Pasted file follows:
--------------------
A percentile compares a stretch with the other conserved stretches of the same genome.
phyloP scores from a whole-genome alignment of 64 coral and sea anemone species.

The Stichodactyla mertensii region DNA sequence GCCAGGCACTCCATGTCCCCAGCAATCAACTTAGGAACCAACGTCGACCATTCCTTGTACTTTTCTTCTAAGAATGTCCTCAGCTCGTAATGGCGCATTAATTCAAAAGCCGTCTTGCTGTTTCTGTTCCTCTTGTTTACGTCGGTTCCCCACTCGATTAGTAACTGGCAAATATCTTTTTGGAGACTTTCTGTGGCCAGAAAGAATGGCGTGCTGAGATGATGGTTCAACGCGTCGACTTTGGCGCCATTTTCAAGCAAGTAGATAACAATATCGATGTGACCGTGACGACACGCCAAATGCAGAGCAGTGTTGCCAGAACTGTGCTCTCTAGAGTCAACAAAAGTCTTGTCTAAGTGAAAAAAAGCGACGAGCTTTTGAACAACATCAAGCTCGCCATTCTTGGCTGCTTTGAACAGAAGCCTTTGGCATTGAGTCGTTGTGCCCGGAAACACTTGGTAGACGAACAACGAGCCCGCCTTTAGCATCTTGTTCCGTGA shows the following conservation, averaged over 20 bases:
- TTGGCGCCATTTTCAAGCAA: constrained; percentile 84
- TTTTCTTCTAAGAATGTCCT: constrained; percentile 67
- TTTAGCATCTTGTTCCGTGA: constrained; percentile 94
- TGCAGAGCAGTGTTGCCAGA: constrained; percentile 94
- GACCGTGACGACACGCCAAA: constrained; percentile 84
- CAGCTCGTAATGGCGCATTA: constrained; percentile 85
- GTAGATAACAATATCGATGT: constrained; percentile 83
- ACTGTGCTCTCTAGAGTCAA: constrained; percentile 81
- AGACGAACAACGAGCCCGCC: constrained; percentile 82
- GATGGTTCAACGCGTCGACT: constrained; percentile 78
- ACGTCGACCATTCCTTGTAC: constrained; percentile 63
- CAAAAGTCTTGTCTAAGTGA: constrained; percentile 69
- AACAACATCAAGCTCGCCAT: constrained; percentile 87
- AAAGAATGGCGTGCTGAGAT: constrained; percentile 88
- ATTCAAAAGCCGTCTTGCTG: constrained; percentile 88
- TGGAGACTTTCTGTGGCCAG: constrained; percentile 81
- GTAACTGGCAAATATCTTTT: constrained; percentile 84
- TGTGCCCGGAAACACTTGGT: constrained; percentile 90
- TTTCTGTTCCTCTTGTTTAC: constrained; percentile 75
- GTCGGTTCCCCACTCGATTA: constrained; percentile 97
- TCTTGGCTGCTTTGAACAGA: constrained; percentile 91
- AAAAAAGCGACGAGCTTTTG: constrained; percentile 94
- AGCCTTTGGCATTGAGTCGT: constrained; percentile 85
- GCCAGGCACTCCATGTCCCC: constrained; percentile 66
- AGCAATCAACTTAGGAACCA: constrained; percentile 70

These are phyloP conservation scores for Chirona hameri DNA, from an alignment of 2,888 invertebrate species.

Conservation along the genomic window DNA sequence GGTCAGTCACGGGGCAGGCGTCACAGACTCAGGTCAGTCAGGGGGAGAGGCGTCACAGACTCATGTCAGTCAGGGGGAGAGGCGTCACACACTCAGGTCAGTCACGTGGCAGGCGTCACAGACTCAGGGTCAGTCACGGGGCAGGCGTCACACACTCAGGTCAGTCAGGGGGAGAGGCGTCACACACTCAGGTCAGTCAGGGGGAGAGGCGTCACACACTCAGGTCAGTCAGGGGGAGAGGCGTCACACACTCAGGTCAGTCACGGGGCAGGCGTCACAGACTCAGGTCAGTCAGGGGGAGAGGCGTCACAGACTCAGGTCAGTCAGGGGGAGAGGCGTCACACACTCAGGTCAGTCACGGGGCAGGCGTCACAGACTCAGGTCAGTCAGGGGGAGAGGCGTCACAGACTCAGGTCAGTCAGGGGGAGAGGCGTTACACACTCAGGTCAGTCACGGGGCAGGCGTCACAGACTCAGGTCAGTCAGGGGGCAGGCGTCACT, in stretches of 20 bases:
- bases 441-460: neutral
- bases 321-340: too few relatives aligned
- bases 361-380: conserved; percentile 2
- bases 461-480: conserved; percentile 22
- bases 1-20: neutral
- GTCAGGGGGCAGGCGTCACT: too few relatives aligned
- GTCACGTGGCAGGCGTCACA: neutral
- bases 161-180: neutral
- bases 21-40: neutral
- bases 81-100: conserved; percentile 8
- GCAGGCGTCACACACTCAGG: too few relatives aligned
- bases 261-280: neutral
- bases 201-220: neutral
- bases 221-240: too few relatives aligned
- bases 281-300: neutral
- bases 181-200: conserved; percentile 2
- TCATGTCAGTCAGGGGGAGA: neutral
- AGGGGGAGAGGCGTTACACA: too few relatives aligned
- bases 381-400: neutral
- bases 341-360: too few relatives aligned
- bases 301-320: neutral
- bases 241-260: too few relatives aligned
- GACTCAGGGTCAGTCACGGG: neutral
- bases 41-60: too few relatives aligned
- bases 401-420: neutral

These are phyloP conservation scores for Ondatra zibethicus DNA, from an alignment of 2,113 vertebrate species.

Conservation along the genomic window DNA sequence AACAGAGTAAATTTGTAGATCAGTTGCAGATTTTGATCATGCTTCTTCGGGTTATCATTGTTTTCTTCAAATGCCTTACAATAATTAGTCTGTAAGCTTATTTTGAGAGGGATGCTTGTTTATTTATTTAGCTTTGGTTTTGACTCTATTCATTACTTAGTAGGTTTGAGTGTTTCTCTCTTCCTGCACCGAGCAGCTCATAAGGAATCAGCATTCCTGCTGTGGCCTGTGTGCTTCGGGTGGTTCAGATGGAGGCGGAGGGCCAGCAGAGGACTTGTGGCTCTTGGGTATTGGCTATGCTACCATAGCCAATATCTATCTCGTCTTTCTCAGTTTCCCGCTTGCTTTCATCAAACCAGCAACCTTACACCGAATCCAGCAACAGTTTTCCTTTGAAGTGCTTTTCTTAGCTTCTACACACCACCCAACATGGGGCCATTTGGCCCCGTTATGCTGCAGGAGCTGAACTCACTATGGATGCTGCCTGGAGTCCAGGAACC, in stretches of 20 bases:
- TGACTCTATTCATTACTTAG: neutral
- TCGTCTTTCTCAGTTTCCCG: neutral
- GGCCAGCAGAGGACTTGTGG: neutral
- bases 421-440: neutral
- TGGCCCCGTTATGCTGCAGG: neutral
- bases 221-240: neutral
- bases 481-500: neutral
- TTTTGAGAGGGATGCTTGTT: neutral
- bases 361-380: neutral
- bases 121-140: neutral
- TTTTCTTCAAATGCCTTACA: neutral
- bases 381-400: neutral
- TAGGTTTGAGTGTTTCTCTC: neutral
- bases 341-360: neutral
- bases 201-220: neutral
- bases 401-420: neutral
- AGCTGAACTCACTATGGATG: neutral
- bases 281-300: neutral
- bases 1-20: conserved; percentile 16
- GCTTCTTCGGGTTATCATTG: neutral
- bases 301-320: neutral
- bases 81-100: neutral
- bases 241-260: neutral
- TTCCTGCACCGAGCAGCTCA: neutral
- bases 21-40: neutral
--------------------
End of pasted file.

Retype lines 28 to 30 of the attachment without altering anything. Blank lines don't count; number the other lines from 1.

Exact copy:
- AGCAATCAACTTAGGAACCA: constrained; percentile 70

These are phyloP conservation scores for Chirona hameri DNA, from an alignment of 2,888 invertebrate species.

Conservation along the genomic window DNA sequence GGTCAGTCACGGGGCAGGCGTCACAGACTCAGGTCAGTCAGGGGGAGAGGCGTCACAGACTCATGTCAGTCAGGGGGAGAGGCGTCACACACTCAGGTCAGTCACGTGGCAGGCGTCACAGACTCAGGGTCAGTCACGGGGCAGGCGTCACACACTCAGGTCAGTCAGGGGGAGAGGCGTCACACACTCAGGTCAGTCAGGGGGAGAGGCGTCACACACTCAGGTCAGTCAGGGGGAGAGGCGTCACACACTCAGGTCAGTCACGGGGCAGGCGTCACAGACTCAGGTCAGTCAGGGGGAGAGGCGTCACAGACTCAGGTCAGTCAGGGGGAGAGGCGTCACACACTCAGGTCAGTCACGGGGCAGGCGTCACAGACTCAGGTCAGTCAGGGGGAGAGGCGTCACAGACTCAGGTCAGTCAGGGGGAGAGGCGTTACACACTCAGGTCAGTCACGGGGCAGGCGTCACAGACTCAGGTCAGTCAGGGGGCAGGCGTCACT, in stretches of 20 bases: